What Is Psychosis?
Psychosis is a mental health condition that causes a person to have difficulty understanding the differences between what's real and what's not.
What Is a Psychotic Break?
A psychotic break occurs when a patient is experiencing psychotic symptoms. It is a term often used for patients with schizophrenia to describe their first psychotic episode.
Why Choose Huntsman Mental Health Institute?
At the Huntsman Mental Health Institute (HMHI), formerly University Neuropsychiatric Institute (UNI), we use the latest research and mental health training tools to diagnose the cause of your psychosis and treat your symptoms.
Psychosis is a symptom of a mental health disorder. The challenge is finding what causes the psychosis.
Psychosis can be associated with the following mental health conditions:
- Schizophrenia — Symptoms begin in late teens and early 20s and cause people to have problems interpreting what is real
- Bipolar disorder — Psychotic symptoms linked with manic behavior (e.g., incorrectly believing they are a famous person)
- Mood disorders with psychosis — Occurs in people with a long history of depression but is less severe than psychotic episodes for people with schizophrenia or bipolar disorder
- Drug-induced psychosis — Occurs when taking methamphetamine, Adderall, cocaine, or marijuana but stops when drug use stops
- Some medical conditions — These cases are rare
During a psychotic episode, you may:
- have distorted thinking and have thoughts that are not real (delusions).
- see or hear things that no one else can (hallucinations).
- have problems understanding what is and is not real.
- have disorganized behavior or do dangerous, impulsive activities, such as wandering into a busy street.
The length and severity of a psychotic episode will differ for each person. Most people will get better after a psychotic episode and return to a stage where they either no longer have psychotic symptoms or their symptoms have decreased in severity.
What Triggers a Psychotic Episode?
Psychosis can be triggered by stress much like many other mental health disorders. The other trigger for psychosis includes not taking your medication regularly or abruptly stopping your medication, which could cause a potentially severe case of rebound psychosis.
Testing for Psychosis
If a patient has psychotic symptoms, our specialists will run through a list of questions to determine the cause of psychosis.
These questions may include:
- Do you have schizophrenia?
- Do you have bipolar disorder?
- Do you have a mood disorder with psychosis?
- Have you been taking drugs?
- Is there a medical issue?
We will also run basic lab tests, such as urine drug screens and blood tests, to screen for underlying medical conditions such as metabolic or thyroid disorders.
Find a Mental Health Specialist
Psychosis Treatments & Services
Like other mental illnesses, treatments for psychosis include medication and therapy. Anti-psychotic medications are used to treat delusions and hallucinations. Symptoms related to the mental illness that is linked to the psychosis will be treated with behavioral and occupational therapy.
HMHI has several clinics that provide outpatient therapy and medication management for children and adults of all ages with psychosis:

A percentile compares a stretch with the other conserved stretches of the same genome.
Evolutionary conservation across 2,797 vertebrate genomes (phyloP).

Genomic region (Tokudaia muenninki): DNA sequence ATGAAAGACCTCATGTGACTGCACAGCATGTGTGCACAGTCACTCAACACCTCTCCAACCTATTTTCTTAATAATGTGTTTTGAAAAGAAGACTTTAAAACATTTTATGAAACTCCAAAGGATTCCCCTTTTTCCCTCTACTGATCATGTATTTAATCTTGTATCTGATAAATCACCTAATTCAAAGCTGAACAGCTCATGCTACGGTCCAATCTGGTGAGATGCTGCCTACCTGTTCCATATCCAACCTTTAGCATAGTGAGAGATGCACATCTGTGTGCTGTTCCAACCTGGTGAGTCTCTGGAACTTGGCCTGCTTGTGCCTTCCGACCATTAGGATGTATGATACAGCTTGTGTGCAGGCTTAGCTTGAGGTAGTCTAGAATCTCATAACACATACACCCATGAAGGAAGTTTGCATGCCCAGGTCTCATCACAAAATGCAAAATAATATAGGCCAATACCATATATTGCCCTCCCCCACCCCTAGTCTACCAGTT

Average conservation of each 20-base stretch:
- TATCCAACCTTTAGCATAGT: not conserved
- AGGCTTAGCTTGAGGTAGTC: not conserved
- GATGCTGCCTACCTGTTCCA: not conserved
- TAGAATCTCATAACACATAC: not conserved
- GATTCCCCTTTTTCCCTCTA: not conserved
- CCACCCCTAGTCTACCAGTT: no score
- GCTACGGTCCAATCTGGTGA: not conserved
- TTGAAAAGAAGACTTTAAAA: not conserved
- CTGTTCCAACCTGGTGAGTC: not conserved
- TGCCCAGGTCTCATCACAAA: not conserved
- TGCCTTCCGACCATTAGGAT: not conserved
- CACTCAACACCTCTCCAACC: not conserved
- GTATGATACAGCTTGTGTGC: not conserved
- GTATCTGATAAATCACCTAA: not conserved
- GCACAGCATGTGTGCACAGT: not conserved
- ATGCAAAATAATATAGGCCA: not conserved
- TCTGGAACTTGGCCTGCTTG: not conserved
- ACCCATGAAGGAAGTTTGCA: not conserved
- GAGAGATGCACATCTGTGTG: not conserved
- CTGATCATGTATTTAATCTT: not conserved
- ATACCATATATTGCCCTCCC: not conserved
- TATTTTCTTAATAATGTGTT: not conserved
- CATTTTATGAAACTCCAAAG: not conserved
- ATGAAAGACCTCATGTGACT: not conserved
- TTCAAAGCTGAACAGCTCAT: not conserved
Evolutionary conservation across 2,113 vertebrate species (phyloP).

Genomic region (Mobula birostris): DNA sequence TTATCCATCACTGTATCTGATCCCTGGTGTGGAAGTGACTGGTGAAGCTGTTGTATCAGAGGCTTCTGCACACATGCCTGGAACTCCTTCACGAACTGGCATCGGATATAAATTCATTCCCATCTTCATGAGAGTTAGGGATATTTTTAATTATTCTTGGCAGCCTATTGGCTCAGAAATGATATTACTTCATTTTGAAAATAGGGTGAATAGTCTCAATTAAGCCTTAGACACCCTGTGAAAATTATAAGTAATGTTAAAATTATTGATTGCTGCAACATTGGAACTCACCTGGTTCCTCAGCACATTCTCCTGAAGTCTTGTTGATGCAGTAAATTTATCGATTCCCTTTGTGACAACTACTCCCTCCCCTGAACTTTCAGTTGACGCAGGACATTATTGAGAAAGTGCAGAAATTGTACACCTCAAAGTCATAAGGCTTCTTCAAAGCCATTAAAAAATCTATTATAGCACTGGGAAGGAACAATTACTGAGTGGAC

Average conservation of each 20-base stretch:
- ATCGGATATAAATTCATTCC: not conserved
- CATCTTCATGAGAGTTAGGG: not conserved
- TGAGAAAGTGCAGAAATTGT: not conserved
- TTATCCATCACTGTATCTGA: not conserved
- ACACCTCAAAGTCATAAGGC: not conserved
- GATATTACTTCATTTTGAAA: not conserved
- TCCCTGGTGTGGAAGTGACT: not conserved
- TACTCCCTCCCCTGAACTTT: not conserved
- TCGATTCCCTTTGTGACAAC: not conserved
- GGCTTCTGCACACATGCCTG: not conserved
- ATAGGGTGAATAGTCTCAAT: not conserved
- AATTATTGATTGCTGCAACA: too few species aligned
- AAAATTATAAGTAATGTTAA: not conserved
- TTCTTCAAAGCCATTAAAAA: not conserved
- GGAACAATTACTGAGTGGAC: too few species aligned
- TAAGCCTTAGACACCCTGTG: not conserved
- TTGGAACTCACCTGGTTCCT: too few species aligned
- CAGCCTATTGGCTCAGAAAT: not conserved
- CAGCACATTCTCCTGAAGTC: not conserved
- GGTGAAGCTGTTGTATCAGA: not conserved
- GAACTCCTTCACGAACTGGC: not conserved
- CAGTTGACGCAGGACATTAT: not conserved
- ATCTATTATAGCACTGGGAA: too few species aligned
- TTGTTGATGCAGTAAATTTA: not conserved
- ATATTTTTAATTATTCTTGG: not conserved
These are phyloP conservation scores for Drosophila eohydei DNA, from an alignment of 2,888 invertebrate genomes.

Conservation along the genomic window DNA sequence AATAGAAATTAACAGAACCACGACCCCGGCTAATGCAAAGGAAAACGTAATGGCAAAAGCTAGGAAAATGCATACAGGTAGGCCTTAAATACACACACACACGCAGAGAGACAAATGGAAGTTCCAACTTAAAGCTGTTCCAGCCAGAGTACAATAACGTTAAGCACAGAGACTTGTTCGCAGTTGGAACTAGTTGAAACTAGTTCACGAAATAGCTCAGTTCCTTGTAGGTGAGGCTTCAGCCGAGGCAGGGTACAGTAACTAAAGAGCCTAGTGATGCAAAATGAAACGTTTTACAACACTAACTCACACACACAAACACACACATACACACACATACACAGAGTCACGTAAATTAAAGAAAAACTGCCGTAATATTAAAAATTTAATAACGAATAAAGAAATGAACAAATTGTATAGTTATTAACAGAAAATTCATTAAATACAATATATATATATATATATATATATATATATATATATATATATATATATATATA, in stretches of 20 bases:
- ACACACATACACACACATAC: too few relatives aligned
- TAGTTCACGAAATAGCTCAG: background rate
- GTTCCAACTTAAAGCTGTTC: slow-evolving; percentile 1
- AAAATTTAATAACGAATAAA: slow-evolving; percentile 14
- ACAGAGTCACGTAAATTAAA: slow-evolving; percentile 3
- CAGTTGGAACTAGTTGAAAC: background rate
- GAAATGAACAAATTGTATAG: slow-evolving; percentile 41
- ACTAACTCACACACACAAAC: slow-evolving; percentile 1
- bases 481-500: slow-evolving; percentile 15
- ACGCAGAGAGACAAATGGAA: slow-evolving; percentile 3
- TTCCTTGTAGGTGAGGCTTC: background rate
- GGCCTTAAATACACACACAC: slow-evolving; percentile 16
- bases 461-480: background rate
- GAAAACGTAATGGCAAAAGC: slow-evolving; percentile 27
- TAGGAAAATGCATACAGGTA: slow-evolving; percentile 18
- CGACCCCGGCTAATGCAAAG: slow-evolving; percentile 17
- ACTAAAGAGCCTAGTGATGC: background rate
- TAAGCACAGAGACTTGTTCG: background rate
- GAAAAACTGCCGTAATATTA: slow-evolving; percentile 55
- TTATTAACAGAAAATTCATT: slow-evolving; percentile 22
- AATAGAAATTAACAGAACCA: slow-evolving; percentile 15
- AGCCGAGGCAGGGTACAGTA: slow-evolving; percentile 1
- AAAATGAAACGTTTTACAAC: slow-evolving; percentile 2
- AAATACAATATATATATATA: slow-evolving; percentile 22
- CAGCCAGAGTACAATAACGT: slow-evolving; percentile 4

- Downtown Behavioral Health Clinic,
- Farmington Behavioral Health Clinic,
- Park City Behavioral Health Clinic,
- Geriatric Psychiatry Clinic (for adults age 60 and older), and
- Perinatal Mental Health Services (for new mothers with postpartum psychosis).
If your psychotic symptoms are severe and you need help right away, a mental health professional at the Same-Day Psychiatry Clinic will meet with you the same day that you call. If psychosis is drug-induced, our Addiction Recovery Services support patients with substance use disorders.
Inpatient treatment is for individuals facing an acute mental health issue who are unable to remain safe in a less restrictive environment.
During an inpatient stay at University of Utah Hospital, our providers will:
- monitor patients for safety,
- clarify diagnoses, and
- create a treatment plan and medication schedule (if appropriate).
Children & Adolescent Treatment
HMHI offers the following treatments and programs for children and adolescents dealing with psychosis:
How To Help A Loved One
Family members and friends are usually the first to notice when their loved one starts to have psychotic symptoms (e.g., talking to someone who isn’t there, paranoia, or bizarre behavior). Some people with psychosis don't even think they're ill, which can make it difficult for their loved ones to help them stay in treatment or take their medication.
If your loved one continues to have psychotic symptoms, schedule a consultation with one of our mental health specialists for a psychiatric assessment.
Call the Mobile Crisis Outreach Teams (MCOT) if your loved one:
- won’t go for an assessment,
- threatens to harm themselves or someone else,
- acts hostile or aggressive, or
- can no longer take care of themselves.
In Salt Lake County, the HMHI MCOT will come to your loved one’s home and figure out what they can do to help them during their mental health crisis.
Resources for Families & Caregivers
Mental Health Crisis Resources
We are here for you when you need us the most. Our team of professionals are trained in:
- mental health crisis management,
- suicide prevention, and
- emotional wellness.
HMHI provides the following specialty programs and resources for you and your loved ones to prevent mental health crises and provide emotional support when needed.